Having your business boycotted by consumers is bad, but there are other threats as well. Many businesses receive favored treatment from local or state governments in the form of low-cost leases, tax credits or other perks. Businesses that speak out on hot-button issues may find themselves in conflict with government officials. For example, after Delta Air Lines spoke out against laws requiring voter ID, Georgia's GOP-controlled House voted to strip away a sales tax exemption for jet fuel that benefited the company.
Small businesses and even nonprofit organizations also are not immune to political retaliation aimed at their company’s bottom line. It is not uncommon for a business to be denied a contract due to political affiliation or views. In the case of Lancaster County, Pennsylvania, for example, commissioners ended a contract with the YWCA, cutting support for a court-mandated program that aids families involved in court cases because of the YWCA’s stance on voting rights. In 2020, Grace Community Church in Los Angeles, California had its lease terminated for a large portion of their parking lot in what their attorneys said was retaliation for holding in-person services during COVID-19.
How to Mitigate the Risk
Mitigating the risk of retaliation is challenging since it is a complex, ever-evolving risk. However, it is still possible to provide protection that can ensure your business does not suffer from the fallout. A good first step is to assess the risks most likely to impact your businesses and also to review your insurance policies and pinpoint where there may be gaps or risks that are not fully addressed—including risks that could be mitigated and protected against with proper insurance. It is possible to insure against regulatory risk, legislative risk and even litigation. Traditional insurance policies have limitations though. They can have exclusions that will render a claim being denied and are often costly and difficult to procure. There is where a captive insurance company can fill the gaps—and offer additional benefits.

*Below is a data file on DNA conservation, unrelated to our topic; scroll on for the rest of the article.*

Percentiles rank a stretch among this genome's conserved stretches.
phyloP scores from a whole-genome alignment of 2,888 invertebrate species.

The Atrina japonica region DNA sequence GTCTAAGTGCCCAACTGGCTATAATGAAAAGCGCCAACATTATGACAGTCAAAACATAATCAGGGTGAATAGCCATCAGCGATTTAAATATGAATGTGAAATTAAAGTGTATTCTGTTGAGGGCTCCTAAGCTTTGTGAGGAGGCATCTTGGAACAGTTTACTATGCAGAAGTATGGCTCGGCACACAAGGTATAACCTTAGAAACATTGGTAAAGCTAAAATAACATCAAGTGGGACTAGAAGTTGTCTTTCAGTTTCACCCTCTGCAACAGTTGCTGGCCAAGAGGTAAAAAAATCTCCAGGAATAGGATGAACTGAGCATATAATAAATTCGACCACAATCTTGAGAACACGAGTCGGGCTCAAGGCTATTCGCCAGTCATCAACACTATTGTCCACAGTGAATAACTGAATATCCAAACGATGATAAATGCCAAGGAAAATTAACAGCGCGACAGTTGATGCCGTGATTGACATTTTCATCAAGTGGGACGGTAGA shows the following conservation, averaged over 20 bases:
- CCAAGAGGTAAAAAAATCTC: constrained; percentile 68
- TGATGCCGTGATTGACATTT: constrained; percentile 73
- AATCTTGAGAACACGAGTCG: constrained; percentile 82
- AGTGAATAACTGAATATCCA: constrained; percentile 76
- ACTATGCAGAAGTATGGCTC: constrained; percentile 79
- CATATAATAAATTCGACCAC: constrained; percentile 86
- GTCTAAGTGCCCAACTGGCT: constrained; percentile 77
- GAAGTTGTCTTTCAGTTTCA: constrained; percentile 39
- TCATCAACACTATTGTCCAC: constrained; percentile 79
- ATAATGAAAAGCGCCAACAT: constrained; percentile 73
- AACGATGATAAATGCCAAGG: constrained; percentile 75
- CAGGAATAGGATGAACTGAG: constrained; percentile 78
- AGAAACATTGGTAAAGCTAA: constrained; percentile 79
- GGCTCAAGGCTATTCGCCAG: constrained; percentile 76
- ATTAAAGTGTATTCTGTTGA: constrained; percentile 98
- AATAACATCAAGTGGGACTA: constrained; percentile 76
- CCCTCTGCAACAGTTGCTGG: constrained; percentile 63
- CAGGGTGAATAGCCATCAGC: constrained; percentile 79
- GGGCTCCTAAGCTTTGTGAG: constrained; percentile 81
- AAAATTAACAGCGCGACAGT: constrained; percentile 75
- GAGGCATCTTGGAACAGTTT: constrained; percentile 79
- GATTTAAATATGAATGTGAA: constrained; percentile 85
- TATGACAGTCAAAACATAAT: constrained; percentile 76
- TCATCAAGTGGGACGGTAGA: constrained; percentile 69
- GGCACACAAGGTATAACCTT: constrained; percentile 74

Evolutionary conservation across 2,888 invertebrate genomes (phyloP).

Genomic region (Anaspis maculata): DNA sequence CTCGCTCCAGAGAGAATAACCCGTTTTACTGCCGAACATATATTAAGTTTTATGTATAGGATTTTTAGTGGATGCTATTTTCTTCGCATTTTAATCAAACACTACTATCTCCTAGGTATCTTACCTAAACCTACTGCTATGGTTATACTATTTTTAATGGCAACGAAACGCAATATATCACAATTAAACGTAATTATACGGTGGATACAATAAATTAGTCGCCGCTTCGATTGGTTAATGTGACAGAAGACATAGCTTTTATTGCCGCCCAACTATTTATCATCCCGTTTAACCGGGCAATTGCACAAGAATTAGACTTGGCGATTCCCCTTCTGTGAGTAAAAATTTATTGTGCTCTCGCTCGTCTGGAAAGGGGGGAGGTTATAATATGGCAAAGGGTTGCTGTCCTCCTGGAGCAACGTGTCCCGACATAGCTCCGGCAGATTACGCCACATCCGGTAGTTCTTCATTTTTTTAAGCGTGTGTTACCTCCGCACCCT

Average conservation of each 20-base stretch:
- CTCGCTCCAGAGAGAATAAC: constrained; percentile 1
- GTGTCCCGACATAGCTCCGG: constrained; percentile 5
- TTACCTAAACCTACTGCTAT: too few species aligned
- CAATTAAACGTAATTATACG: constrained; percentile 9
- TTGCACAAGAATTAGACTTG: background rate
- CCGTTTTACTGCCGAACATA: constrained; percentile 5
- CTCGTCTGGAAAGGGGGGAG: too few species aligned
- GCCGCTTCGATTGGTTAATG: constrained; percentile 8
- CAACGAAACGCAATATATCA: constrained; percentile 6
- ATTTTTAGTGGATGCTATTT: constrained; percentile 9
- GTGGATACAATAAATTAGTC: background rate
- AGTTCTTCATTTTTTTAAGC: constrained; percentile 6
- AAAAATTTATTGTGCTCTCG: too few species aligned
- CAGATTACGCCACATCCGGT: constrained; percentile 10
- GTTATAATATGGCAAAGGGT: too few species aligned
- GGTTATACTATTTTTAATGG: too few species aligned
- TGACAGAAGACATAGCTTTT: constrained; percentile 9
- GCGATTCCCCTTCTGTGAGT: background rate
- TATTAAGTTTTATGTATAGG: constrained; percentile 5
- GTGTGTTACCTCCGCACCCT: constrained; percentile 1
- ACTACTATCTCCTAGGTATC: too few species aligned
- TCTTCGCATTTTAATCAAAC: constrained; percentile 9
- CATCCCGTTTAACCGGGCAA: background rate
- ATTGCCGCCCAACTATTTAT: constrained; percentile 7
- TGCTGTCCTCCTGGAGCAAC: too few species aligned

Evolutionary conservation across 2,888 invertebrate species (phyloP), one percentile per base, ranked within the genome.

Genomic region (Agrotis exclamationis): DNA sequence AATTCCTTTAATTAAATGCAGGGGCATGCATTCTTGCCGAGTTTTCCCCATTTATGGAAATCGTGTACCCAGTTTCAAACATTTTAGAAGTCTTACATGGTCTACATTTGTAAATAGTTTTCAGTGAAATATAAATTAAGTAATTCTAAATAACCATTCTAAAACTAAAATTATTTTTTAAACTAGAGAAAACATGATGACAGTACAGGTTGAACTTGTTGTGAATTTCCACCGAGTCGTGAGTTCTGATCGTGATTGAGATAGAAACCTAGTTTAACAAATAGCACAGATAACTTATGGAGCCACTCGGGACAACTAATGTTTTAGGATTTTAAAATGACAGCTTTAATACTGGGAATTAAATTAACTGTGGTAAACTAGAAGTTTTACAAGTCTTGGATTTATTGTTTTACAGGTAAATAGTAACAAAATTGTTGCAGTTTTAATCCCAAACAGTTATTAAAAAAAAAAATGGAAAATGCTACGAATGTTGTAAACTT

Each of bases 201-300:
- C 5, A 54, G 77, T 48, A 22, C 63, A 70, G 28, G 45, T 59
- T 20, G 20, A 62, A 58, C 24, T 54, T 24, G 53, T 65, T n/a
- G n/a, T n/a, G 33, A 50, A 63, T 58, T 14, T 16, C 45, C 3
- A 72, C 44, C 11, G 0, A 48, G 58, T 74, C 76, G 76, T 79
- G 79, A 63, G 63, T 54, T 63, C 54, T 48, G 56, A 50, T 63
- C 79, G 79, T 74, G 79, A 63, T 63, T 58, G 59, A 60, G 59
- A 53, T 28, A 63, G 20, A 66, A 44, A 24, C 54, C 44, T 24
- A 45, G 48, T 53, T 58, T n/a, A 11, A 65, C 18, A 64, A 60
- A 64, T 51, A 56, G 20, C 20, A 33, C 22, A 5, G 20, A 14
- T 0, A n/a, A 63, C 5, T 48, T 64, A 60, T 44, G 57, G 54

A captive insurance company is a form of self-insurance where the insurance company is owned by the business or business owner. The policies can be broadly written and customized to fit the risk management needs of the company. Since the premiums paid (minus claims) are profit, it also enables the business to accumulate cash reserves. When a crisis happens and the business has lost revenue or is unable to operate, the cash reserves enable the business to survive.
In addition to insurance, it is also important make sure you have access to a solid attorney in the event that your business becomes the victim of retaliation. Retaining counsel can help determine if a retraction is needed or whether to pursue litigation.
Lastly, it may make sense for your business to hire a reputation management firm to combat misinformation and work toward improving public opinion and creating increased positive sentiment.
Since divisiveness in the United States does not show any signs of abating, it is important to act now and ensure your business is protected against intimidation tactics, retaliation and reputation damage.